EU Authorities’ Sweet Investigation into Honey Fraud
An on-the-spot check at borders, import, processing, blending, and packaging locations in the European Union showed that half of the honey sold there could be adulterated, the EU warned. Most of the suspicious consignments come from China.
The ‘From the Hives’ operation targeted honey imports into the EU, identifying suspicious import or export operators through an initial phase of collecting honey samples at border points of entry in participating countries, followed by a second phase – intelligence-gathering backed by OLAF.
“The most frequent type of fraud with honey happens via adulteration, meaning by adding cheap ingredients instead of keeping the honey pure,” according to Director-General of OLAF, Ville Itälä.
He stressed that OLAF has also found “instances of origin fraud, with labels claiming false origins of the product.”
The probe revealed that 133 businesses – 70 importers and 63 exporters – were engaged in consignments of honey suspected of being adulterated. They added water or inexpensive sugar syrups to increase the honey’s volume.
According to the European Commission’s Food Safety, the operation confirmed that a significant part of honey imported into the EU is suspicious of not complying with the provisions of the “Honey Directive” – 46% based on 320 samples, most coming from China.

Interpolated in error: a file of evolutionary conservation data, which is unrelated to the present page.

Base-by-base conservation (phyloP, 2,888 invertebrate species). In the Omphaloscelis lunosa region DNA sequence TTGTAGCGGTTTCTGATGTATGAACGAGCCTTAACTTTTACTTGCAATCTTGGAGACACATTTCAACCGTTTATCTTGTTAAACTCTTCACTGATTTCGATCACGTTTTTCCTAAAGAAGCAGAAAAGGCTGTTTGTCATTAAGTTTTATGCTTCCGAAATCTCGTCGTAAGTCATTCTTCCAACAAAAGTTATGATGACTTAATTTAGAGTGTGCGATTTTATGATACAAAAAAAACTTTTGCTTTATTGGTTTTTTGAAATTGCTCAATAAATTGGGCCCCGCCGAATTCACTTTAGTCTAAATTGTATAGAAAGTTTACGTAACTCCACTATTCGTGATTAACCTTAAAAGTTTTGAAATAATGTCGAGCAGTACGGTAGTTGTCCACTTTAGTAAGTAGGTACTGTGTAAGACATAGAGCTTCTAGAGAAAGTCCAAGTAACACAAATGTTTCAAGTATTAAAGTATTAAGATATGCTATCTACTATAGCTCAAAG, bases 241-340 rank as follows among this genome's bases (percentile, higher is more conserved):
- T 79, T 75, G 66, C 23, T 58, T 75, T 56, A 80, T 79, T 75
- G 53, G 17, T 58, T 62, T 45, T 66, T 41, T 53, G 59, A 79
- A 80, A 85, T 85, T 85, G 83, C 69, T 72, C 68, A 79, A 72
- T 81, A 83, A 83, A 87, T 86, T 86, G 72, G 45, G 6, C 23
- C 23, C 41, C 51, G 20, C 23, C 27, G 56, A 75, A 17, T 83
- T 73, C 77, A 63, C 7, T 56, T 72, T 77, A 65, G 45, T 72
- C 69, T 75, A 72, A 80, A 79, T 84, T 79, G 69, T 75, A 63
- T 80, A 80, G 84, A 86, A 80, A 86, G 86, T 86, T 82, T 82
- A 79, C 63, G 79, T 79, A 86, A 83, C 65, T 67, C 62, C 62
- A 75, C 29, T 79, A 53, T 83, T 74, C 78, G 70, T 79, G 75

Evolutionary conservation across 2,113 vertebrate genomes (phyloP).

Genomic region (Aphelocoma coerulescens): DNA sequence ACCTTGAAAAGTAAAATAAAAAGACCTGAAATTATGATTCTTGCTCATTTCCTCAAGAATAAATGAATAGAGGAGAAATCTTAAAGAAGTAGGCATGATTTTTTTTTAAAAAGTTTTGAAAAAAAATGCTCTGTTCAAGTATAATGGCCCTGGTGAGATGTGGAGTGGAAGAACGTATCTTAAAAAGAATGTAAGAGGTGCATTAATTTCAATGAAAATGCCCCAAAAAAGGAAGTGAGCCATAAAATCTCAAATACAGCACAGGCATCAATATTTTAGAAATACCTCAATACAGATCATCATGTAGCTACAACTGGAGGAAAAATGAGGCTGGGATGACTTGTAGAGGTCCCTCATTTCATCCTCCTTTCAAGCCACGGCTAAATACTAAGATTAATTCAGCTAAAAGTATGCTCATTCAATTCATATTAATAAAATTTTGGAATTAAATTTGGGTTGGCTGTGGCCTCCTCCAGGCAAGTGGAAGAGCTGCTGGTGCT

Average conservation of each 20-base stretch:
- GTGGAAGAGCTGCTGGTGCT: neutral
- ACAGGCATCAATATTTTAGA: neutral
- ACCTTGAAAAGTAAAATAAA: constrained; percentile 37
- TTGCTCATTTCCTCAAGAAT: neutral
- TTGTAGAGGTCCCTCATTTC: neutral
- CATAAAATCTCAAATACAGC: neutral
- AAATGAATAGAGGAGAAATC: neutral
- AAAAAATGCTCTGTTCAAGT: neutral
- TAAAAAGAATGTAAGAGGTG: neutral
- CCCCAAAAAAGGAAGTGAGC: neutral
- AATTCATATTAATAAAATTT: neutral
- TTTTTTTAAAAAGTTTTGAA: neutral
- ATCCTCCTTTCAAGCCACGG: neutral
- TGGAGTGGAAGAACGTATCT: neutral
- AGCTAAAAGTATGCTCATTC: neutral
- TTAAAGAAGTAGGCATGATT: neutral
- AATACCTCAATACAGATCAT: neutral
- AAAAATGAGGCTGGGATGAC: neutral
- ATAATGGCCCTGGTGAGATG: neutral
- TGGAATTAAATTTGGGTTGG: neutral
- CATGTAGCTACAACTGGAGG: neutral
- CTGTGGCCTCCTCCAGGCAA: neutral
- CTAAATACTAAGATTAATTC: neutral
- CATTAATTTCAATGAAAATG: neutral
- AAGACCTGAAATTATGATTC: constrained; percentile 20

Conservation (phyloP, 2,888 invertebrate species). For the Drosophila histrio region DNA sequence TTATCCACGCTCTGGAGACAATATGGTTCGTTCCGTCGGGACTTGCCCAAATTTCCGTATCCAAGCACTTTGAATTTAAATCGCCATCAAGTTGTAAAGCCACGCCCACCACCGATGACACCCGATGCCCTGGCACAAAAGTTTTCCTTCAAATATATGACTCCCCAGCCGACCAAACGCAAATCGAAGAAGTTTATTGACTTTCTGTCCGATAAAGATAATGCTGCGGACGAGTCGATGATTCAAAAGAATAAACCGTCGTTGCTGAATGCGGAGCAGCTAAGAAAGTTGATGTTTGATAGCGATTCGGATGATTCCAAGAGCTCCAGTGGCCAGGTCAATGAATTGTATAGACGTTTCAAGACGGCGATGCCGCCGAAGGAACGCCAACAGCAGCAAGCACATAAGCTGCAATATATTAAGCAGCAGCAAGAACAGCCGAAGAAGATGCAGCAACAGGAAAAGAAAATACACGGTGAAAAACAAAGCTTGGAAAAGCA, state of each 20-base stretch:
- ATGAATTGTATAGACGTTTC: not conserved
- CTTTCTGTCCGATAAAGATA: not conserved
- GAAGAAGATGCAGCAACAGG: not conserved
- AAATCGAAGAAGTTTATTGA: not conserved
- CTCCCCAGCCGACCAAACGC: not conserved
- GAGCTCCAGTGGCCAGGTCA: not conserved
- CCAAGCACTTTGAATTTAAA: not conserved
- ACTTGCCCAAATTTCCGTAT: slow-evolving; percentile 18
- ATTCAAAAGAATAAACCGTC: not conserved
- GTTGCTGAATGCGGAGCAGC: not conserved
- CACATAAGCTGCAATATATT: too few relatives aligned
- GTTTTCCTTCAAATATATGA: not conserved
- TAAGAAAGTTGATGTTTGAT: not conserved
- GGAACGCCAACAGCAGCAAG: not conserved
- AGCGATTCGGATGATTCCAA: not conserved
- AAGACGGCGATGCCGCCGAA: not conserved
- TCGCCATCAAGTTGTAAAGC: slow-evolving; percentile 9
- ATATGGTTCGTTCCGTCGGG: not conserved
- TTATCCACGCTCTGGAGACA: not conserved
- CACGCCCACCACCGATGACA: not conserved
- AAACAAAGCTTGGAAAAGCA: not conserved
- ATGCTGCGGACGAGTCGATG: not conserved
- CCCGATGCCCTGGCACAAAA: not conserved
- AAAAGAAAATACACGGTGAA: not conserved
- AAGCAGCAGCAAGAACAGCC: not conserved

Food Safety also highlighted the fact that honey imported from the United Kingdom had a 100% suspicion rate – “likely the result of honey produced in other countries and further blended in the U.K. before its re-export to the EU.”
The agency stated that 44 EU operators have been investigated and seven sanctioned so far.
While the risk to human health is rather low, OLAF warned that adulterated honey and false labels mislead customers and put honest manufacturers at risk since they face unfair competition from operators who may drop costs due to illicit, cheap ingredients.
According to the EU anti-graft agency, the EU average unit pricing for imported honey in 2021, when the survey was conducted, was 2.32 €/kg (US$2.51 per kilogram), whereas sugar syrups manufactured from rice were roughly 0.40 - 0.60 €/kg ($0.43 to $0.65 per kilogram).
The operation, according to the OLAF head Itälä, also served to raise attention, call for order, and deter any fraudulent practices.